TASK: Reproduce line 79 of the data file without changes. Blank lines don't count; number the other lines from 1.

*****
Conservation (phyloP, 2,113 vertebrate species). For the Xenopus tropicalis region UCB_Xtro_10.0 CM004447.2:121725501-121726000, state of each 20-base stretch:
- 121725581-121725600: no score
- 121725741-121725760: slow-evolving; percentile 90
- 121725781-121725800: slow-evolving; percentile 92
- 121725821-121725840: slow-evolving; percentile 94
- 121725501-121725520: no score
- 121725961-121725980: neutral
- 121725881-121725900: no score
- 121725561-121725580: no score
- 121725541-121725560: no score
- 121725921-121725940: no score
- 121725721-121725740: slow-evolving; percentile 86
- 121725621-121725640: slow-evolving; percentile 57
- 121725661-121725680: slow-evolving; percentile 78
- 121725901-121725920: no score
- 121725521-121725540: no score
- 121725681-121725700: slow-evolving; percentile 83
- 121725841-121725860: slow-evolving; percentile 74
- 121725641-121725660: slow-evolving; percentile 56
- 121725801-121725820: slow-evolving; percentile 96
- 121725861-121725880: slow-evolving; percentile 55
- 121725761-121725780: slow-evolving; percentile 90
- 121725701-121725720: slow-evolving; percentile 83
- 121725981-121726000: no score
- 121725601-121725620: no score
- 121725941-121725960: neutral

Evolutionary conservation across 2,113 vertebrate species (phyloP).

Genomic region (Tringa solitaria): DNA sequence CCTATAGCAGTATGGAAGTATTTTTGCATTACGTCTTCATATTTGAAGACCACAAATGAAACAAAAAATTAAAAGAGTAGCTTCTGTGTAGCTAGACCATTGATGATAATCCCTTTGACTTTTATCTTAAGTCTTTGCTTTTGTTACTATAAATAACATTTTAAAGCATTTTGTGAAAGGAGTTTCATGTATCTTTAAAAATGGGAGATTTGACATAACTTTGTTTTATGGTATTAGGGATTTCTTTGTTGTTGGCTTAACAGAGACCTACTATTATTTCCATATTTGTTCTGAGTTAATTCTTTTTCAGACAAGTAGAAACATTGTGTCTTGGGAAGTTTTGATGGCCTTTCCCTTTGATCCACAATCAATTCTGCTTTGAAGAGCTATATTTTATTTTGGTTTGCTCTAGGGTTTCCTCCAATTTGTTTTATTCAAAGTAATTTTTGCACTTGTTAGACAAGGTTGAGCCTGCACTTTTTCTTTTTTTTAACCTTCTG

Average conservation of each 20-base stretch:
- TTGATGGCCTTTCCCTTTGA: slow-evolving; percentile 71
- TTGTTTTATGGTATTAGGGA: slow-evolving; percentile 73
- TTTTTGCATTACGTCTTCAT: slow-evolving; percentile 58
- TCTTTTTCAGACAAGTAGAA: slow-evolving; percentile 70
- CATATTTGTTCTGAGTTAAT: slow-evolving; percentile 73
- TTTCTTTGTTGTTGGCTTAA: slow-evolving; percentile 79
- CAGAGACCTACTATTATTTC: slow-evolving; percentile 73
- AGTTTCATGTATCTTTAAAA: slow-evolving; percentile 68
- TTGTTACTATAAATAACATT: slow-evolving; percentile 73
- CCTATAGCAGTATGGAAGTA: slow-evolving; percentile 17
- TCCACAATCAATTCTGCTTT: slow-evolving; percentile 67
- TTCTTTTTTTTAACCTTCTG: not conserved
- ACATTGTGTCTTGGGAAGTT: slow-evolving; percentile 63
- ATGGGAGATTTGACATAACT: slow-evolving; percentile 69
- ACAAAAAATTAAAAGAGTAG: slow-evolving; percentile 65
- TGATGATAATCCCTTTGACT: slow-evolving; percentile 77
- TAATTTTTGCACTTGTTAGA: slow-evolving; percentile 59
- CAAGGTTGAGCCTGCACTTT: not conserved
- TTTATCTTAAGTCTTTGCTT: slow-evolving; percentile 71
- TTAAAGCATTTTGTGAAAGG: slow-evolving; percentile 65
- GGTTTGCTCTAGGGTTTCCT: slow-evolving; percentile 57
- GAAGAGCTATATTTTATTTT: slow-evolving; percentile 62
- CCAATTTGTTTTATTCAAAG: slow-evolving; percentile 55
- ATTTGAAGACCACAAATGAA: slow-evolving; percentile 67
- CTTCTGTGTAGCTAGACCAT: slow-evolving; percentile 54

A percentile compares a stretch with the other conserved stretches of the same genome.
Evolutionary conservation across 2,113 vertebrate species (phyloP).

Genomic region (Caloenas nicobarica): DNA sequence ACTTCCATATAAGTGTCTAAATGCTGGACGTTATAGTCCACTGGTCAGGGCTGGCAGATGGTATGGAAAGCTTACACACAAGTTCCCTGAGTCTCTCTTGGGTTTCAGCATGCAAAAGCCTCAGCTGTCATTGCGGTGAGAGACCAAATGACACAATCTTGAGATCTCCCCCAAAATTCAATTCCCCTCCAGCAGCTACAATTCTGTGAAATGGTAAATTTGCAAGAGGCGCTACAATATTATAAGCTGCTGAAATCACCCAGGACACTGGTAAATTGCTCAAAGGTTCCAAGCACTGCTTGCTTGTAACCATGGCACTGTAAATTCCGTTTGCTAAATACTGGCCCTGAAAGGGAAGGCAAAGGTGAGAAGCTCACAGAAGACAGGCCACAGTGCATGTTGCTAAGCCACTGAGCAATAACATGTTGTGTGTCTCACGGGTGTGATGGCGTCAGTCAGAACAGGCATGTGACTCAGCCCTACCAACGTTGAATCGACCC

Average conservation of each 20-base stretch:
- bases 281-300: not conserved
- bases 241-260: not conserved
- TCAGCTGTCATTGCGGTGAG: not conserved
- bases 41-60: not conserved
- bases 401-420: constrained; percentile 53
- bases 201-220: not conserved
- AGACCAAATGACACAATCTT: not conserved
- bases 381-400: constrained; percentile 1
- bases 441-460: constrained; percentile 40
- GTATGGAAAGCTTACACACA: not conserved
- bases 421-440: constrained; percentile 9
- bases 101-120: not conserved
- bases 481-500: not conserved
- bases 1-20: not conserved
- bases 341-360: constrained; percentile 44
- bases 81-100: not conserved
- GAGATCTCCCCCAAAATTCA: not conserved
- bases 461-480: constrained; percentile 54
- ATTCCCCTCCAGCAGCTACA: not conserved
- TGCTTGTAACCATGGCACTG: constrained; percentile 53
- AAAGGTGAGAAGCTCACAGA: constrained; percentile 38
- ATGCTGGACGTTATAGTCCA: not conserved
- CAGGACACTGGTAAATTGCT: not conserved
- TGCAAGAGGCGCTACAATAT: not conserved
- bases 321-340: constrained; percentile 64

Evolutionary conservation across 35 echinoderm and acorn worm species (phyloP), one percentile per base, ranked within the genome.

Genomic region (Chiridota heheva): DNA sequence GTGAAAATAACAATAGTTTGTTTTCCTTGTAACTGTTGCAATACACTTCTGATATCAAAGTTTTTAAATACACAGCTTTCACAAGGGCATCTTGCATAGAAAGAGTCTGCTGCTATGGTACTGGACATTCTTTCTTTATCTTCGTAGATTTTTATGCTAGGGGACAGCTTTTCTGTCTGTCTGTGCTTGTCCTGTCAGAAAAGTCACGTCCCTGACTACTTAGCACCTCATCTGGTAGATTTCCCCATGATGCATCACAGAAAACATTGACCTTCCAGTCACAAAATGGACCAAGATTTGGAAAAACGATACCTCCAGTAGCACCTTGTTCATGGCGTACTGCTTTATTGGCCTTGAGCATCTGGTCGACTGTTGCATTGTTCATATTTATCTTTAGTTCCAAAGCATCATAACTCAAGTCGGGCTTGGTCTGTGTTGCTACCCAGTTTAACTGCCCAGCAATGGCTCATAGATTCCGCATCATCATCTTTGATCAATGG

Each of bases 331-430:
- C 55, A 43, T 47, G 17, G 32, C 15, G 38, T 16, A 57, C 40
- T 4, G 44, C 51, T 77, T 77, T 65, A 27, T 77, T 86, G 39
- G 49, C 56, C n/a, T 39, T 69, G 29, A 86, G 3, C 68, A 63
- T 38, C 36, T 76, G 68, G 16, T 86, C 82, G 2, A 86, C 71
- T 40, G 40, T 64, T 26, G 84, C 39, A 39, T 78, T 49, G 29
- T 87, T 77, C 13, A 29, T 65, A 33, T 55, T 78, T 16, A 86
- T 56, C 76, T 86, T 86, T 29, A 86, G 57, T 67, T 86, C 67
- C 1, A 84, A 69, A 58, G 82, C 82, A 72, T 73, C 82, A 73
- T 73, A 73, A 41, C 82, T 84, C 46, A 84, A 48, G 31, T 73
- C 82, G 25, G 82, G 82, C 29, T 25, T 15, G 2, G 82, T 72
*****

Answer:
- AAAGGTGAGAAGCTCACAGA: constrained; percentile 38